By Patrick Horn (“Rishi”) 
Swami Vivekananda says, “Religion is not in books, and temples. It is an actual perception. Only the man who has actually perceived God and soul, has religion…. Mere intellectual assent does not make us religious.” He quotes from the Vivekachudamani (Crest Jewel of Discrimination) by Shakaracharya (788-820 AD). There are three rare advantages in Life: human birth and strength of body-mind-will, desire for freedom, and apprenticeship to an illumined Master. The teacher should be a perfect knower of Brahman, well-read in the scriptures, and free from lust and greed. The aspirant must be intelligent, learn’ed, and able to overcome doubt by reason. Through discrimination between the Real and the unreal, and non-attachment to sense pleasures and the results of actions, the seeker gains six treasures: peace, patience, perseverance, faith, wisdom, and mastery.

Shankaracharya teaches, “A clear vision of the Reality may be obtained only though our own eyes, when they have been opened by spiritual insight—never through the eyes of some other seer. Through our own eyes we learn what the moon looks like: how could we learn this through the eyes of others?” He shows how the gross body is made of the elements and slave to the senses, desire, and the three conditions of Maya (projecting, veiling, revealing). He describes four mental functions: emotions, identity-making, deliberation, and discrimination. Swami Prabhavananda’s translation states: “In the waking state of consciousness, man finds his fullest activity in the body…. The dream-state belongs pre-eminently to the subtle body…. The mental organ identifies itself with the organs of perception and of action, as well as with the physical body.” This is a false identity. “Through ignorance, man identifies the Atman with the body, taking the perishable for real. Therefore he nourishes this body, and anoints it, and guards it carefully…. When a man becomes illumined by knowledge, there arises within him perfect discrimination which clearly distinguishes the true Being, the Atman, from the external appearances.”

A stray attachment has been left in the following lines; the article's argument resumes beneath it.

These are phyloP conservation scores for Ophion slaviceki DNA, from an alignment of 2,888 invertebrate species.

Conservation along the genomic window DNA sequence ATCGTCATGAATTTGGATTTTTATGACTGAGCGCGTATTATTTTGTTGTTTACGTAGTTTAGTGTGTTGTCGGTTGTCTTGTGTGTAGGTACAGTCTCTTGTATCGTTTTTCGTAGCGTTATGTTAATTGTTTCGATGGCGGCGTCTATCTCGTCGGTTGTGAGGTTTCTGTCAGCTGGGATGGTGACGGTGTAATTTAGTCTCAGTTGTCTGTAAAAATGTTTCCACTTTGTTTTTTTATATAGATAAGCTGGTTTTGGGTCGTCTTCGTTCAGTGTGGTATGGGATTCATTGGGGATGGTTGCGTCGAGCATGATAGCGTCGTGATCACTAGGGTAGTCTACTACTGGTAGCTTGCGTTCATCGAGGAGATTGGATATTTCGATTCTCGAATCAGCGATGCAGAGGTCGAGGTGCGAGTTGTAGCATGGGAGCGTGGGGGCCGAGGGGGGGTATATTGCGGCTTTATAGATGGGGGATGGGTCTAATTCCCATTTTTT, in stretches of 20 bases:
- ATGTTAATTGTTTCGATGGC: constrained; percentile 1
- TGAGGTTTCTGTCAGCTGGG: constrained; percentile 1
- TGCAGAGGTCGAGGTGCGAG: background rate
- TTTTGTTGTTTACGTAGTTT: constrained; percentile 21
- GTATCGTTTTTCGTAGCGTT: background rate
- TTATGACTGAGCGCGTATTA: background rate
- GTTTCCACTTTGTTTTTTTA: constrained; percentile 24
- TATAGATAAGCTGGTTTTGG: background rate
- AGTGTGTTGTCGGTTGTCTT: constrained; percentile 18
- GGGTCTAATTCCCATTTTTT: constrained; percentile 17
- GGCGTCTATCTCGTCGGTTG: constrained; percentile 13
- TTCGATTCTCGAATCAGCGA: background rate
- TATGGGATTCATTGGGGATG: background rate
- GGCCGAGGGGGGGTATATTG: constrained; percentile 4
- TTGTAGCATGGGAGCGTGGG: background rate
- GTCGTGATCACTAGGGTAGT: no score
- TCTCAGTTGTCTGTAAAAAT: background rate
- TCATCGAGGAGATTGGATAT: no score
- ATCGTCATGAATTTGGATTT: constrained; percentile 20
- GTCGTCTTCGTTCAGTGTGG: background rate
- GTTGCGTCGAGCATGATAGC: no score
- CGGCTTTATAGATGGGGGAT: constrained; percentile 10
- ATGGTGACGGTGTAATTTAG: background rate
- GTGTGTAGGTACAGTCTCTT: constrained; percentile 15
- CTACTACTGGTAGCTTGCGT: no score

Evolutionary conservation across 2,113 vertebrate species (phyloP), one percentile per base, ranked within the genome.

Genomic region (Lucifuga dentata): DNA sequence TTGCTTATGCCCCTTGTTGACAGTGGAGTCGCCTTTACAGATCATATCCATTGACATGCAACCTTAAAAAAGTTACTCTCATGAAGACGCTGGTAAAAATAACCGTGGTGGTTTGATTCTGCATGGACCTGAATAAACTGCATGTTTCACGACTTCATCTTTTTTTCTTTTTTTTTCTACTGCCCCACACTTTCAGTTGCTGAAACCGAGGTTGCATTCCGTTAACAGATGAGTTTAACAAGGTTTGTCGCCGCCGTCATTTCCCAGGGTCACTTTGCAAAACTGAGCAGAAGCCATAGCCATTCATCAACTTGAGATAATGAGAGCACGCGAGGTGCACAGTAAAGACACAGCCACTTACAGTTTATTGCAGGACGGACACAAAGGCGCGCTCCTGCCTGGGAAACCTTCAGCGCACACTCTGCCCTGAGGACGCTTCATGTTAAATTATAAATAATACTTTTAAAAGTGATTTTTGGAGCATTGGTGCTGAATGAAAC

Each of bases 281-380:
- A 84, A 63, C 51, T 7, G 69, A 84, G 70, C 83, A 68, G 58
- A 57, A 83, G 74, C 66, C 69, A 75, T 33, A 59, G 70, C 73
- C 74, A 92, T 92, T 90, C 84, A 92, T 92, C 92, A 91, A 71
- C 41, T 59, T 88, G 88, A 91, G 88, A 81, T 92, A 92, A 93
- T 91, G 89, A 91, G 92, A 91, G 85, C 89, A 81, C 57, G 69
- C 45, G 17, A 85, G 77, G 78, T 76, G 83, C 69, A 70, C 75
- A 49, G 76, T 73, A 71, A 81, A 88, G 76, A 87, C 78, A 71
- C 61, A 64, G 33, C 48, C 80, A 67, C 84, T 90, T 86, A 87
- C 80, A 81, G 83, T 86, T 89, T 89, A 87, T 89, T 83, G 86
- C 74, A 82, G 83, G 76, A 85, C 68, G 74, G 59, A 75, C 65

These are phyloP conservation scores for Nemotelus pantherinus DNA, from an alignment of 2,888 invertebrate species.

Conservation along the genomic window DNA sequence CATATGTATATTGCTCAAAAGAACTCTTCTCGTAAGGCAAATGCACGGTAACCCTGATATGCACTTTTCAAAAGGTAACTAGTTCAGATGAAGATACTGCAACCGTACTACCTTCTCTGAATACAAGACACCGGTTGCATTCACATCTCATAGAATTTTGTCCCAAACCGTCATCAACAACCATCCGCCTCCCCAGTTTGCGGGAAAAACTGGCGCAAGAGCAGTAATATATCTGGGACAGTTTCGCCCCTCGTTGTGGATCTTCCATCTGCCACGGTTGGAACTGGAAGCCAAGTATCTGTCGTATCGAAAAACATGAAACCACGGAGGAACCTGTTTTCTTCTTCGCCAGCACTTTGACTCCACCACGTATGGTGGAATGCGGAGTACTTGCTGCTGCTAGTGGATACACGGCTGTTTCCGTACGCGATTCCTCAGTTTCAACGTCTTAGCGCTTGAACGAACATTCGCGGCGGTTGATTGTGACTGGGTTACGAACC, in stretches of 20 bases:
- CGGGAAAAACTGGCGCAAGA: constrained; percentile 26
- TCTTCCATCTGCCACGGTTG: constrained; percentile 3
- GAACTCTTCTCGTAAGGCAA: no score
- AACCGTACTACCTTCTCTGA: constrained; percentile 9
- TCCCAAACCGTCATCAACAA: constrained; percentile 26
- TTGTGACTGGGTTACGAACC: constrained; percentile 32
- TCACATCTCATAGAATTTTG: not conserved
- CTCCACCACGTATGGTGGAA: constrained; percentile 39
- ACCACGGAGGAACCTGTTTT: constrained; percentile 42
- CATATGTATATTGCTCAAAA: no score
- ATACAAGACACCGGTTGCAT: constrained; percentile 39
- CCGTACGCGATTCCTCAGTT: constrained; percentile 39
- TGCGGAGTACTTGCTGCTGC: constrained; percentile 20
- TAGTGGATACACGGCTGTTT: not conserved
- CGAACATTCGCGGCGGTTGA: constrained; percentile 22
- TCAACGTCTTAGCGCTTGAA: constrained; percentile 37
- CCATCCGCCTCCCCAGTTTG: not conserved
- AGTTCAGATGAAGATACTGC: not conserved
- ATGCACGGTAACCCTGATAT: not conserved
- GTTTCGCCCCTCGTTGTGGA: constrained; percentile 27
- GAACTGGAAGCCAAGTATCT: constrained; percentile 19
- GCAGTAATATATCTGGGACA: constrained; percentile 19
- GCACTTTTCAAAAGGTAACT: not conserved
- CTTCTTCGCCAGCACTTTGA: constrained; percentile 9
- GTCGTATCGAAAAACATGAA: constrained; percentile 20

According to Shankaracharya, the Atman is the witness to three states of consciousness and distinct from the five sheaths. The ananadamaya kosha (the “bliss body” of deep sleep) is a reflection of the infinite consciousness like the sun shines in a glass of water. The vijnanamaya kosha (the “intellect” of the dream and waking states which discriminates and wills) shines because of the proximity to the self-luminous Atman. The manomaya kosha contains desire, the organs of perception, and the identity-making function. The pranamaya kosha is vitality and the organs of action. The annamaya kosha is food and flesh.

Shankaracharya prescribes concentration and non-attachment. The first steps to see the Reality as-it-is are right thought, right speech, right action, refusal to accept unnecessary gifts, renunciation of worldly ambition, and continuous devotion. A Master’s perception of the universe is a continuous perception of God. Teachers and scriptures only point to the possibility of spiritual awareness. The absolute proof is direct experience of Truth and Freedom. The illumined man is liberated from ignorance and becomes calm and content.